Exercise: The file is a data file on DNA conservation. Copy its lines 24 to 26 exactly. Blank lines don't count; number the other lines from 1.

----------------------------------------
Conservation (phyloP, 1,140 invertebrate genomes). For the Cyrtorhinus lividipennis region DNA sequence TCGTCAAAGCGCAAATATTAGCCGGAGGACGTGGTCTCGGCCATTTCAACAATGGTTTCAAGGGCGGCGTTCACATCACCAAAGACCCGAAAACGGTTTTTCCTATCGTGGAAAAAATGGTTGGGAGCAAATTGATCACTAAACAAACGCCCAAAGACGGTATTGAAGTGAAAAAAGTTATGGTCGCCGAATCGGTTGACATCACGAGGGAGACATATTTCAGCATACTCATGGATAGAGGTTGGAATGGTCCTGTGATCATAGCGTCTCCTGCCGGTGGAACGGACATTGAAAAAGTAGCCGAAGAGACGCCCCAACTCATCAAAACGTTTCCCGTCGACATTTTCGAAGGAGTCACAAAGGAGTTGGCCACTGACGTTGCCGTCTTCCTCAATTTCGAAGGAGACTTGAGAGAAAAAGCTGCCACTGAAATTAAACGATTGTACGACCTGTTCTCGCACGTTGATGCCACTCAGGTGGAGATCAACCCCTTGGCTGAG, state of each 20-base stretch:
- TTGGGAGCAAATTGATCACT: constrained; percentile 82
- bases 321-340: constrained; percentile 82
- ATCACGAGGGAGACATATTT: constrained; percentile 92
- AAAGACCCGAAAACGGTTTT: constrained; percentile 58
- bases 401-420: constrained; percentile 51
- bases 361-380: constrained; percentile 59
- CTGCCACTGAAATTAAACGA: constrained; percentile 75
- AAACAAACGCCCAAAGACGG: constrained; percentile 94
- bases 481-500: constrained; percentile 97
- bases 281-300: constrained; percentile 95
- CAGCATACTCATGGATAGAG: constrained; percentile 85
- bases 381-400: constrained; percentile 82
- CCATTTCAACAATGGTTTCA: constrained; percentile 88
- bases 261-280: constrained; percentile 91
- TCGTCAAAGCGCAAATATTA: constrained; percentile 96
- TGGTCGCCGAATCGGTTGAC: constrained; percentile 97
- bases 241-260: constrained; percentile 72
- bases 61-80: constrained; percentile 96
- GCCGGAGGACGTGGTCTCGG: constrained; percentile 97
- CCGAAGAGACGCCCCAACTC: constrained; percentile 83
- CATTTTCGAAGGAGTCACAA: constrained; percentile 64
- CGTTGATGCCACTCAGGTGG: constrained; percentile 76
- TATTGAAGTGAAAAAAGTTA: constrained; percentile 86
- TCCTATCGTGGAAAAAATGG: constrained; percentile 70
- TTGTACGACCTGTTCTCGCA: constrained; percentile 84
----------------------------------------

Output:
- TATTGAAGTGAAAAAAGTTA: constrained; percentile 86
- TCCTATCGTGGAAAAAATGG: constrained; percentile 70
- TTGTACGACCTGTTCTCGCA: constrained; percentile 84